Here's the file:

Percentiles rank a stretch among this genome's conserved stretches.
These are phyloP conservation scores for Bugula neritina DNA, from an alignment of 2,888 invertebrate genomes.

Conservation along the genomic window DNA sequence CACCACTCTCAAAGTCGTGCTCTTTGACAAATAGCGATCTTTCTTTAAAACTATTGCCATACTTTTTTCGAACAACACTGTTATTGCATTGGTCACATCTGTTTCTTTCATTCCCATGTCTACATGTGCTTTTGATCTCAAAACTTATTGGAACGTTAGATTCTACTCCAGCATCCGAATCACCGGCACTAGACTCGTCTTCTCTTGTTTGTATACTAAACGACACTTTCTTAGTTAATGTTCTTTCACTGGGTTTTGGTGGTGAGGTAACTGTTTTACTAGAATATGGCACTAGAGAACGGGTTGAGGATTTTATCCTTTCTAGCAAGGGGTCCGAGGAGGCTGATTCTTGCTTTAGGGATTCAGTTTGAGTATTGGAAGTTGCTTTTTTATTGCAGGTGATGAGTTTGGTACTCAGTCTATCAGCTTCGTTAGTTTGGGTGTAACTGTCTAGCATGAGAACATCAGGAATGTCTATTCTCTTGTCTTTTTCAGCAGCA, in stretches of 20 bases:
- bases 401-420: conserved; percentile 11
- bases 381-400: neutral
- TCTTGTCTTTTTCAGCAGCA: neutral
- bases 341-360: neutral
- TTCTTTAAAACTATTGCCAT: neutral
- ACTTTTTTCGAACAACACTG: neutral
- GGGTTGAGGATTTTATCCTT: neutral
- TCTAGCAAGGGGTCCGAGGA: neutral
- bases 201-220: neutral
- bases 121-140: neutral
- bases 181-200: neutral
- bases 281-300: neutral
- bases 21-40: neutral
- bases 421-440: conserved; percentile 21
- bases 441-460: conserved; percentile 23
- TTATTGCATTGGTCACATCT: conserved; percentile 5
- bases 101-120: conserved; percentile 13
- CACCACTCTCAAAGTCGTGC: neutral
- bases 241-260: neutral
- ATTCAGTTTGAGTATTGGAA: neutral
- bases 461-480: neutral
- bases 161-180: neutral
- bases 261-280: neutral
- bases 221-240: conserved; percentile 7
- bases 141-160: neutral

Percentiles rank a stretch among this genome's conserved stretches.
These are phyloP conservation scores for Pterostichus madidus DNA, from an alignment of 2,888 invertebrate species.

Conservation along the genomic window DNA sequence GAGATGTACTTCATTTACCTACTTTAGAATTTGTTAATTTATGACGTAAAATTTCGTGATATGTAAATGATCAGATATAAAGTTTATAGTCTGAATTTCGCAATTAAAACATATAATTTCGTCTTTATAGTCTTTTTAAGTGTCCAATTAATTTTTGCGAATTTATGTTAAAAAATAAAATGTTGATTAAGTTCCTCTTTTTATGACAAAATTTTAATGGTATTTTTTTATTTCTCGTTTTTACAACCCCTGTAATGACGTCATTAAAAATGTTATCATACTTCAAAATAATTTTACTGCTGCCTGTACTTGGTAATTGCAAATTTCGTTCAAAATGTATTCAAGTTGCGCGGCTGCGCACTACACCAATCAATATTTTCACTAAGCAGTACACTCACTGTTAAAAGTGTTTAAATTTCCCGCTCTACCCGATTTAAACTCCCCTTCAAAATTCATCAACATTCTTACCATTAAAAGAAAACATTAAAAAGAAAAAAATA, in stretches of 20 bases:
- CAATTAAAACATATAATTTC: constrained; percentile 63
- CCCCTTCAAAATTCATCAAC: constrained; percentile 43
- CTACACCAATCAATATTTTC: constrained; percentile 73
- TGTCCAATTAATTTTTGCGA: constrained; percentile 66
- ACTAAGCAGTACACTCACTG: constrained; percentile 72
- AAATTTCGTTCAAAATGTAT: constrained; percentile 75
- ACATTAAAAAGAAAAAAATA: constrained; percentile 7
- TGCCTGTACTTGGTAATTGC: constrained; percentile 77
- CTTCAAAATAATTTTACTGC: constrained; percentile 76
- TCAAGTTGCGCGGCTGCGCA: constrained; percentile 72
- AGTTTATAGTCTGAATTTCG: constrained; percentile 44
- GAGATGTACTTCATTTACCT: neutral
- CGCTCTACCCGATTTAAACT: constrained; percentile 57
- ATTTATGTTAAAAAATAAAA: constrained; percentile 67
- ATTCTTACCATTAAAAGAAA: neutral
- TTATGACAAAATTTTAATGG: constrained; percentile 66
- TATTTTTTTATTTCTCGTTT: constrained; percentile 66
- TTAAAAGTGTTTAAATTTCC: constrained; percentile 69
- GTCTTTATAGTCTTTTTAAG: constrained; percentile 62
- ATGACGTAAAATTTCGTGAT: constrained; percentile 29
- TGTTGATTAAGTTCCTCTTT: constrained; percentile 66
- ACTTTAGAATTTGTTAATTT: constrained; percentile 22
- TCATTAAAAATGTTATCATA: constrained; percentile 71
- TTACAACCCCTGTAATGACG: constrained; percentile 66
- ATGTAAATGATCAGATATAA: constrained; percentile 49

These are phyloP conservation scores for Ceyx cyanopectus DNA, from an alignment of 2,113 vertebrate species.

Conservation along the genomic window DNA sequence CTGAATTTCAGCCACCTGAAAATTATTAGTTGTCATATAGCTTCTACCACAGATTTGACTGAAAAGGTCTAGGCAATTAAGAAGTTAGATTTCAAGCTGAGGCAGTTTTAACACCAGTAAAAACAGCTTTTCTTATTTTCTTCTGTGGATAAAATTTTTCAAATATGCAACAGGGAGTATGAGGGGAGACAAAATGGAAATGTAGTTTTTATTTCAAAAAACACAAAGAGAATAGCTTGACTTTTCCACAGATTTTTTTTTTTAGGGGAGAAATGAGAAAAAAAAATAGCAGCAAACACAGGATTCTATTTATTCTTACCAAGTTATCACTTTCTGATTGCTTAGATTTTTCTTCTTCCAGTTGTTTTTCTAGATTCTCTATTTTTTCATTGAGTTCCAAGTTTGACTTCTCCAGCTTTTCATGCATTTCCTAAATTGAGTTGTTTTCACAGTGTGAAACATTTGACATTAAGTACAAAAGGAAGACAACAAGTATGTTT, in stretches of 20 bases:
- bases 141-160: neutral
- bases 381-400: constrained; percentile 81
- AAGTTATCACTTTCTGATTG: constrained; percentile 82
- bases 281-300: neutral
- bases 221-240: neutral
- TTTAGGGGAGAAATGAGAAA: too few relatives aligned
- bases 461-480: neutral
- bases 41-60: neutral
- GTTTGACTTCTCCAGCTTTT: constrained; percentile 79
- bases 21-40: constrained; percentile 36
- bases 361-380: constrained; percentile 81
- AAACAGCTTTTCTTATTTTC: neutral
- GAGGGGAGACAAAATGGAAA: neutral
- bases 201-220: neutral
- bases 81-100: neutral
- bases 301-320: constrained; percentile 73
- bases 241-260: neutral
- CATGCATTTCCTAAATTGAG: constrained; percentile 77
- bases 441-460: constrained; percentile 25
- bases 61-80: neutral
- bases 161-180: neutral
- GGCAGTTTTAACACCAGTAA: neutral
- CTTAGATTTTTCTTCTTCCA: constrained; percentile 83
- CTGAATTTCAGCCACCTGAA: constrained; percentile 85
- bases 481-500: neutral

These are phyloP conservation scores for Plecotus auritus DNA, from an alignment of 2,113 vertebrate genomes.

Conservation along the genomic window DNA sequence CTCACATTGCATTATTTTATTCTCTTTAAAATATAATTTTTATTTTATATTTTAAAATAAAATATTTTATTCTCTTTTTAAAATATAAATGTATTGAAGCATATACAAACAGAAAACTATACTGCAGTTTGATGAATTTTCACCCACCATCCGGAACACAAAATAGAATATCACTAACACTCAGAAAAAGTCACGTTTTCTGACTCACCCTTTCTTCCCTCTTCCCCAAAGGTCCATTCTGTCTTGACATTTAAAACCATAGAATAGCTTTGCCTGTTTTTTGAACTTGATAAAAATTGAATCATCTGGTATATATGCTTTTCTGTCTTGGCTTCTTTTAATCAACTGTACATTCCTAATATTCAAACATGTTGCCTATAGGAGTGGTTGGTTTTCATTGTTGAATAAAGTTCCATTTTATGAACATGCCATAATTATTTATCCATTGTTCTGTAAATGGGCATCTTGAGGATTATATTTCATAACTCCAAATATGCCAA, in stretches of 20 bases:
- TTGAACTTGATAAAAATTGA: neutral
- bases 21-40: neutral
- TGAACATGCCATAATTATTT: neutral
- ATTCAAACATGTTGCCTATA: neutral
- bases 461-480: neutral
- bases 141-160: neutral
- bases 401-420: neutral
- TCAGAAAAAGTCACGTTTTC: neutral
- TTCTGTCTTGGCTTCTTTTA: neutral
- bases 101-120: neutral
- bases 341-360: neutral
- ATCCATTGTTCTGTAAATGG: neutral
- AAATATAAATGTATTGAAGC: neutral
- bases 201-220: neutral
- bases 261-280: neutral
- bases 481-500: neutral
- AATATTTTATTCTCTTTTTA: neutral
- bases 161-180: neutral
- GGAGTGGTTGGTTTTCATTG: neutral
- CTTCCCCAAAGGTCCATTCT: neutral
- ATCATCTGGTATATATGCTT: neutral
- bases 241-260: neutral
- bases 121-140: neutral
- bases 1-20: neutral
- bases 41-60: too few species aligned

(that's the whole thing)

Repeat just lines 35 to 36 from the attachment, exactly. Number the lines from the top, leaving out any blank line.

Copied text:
- TGTCCAATTAATTTTTGCGA: constrained; percentile 66
- ACTAAGCAGTACACTCACTG: constrained; percentile 72